At the Westminster Public Library, we strive to provide inclusive and high-quality programming with and for our community. The Summer Reading Program (SRP), albeit traditional in nature, is no exception. From young to young at heart, everyone in Westminster is encouraged to participate and demonstrate positive literacy habits in our community. Rather than toys and trinkets, youth participants earn new books to keep after completion of the first reading level. Thanks to the Dollar General Literacy Foundation grant, we were able to continue providing new and diverse titles to our youth. As a double whammy, this prize approach not only encourages reading for pleasure, it also provides a rewarding volunteer opportunity for teens.

Managing daily SRP submissions and distributing prizes is a tall order for a lean 2-branch library system. As such, we rely on the generosity and skills of our teen patrons. Given that many schools in our area require community service hours, this opportunity has become a volunteer magnet. In previous years, Westminster Public Library has accepted upwards of 100 teen volunteers per summer. Think this sounds too good to be true? Well, in a sense, you’re right. Quantity doesn’t guarantee quality, and this volunteer program is the perfect example.

One problem teen services librarians love to have, is too many teenagers. However, when said teens are the face of your library throughout the summer, our standards go up as their expectations go down. During previous summers at Westminster Public Library, teen volunteer issues have included, but are not limited to: not showing up for shifts, sleeping, fidgeting with phones, and a general unwillingness to help. Word on the street was that the library offered easy volunteer hours with air conditioning to boot. With the 2019 Summer Reading Program around the corner, we knew we needed to try something new.

If teens were not invested and library staff was working harder to keep them engaged and on task, the value of the opportunity was in question on both ends. That’s when we realized the library may be for everyone, but volunteer opportunities are not. In an attempt to remedy this dilemma, we implemented a selective SRP volunteer cycle. Beginning with a standard volunteer application, teens were expected to complete and submit this basic form to the city. All applicants progressed to an in-personal panel interview hosted by both teen services librarians and additional library staff. Teens who were accepted were then invited to orientation to establish expectations. Following their training, they used an online sign-up system to manage their own shifts. To close out the summer, teens submitted feedback in exchange for their signed statement of volunteer hours.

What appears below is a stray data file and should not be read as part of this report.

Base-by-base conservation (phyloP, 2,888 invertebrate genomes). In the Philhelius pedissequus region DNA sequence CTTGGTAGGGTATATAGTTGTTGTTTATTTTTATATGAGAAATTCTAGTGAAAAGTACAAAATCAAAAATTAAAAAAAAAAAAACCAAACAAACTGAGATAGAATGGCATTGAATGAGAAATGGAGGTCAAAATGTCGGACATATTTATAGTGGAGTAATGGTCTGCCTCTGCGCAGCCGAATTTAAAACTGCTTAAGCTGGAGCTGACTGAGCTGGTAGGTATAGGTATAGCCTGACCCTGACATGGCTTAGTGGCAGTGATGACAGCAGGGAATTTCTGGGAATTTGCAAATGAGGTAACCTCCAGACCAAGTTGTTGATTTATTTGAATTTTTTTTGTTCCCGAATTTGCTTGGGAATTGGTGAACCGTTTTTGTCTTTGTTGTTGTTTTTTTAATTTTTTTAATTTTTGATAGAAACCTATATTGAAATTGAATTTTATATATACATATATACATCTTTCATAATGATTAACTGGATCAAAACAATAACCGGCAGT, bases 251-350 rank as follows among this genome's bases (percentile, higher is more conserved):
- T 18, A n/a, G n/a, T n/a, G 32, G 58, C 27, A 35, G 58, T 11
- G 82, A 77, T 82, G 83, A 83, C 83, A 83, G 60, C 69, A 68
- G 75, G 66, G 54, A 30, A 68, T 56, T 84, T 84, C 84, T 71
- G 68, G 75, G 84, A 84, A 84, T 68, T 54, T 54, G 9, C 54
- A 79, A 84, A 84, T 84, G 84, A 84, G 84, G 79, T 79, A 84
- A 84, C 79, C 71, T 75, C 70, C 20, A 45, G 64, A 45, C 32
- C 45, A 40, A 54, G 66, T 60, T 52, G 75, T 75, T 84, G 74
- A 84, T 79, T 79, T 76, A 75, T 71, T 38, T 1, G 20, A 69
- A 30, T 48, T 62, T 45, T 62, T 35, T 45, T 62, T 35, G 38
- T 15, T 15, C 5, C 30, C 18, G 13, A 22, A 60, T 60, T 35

WPL Underground promotion featuring teens reading and volunteering.

Overall, this year’s SRP teen volunteer experience has been a tremendous success, and we have achieved more positive outcomes than expected. Most importantly, we recognize that the application and interview process created an organic weeding effect. As a result, our pool of highly-capable and committed teen volunteers provided valuable support to our staff with significantly less oversight. Additionally, teens gained real-world experience by completing administrative tasks, building customer service skills, and engaging directly with the community. In the end, we learned that we get out what we put in; our commitment to the process delivered 70 teens that were truly committed to the experience.

 

Kaela Delgado is the Teen Services Librarian at Westminster Public Library in Colorado.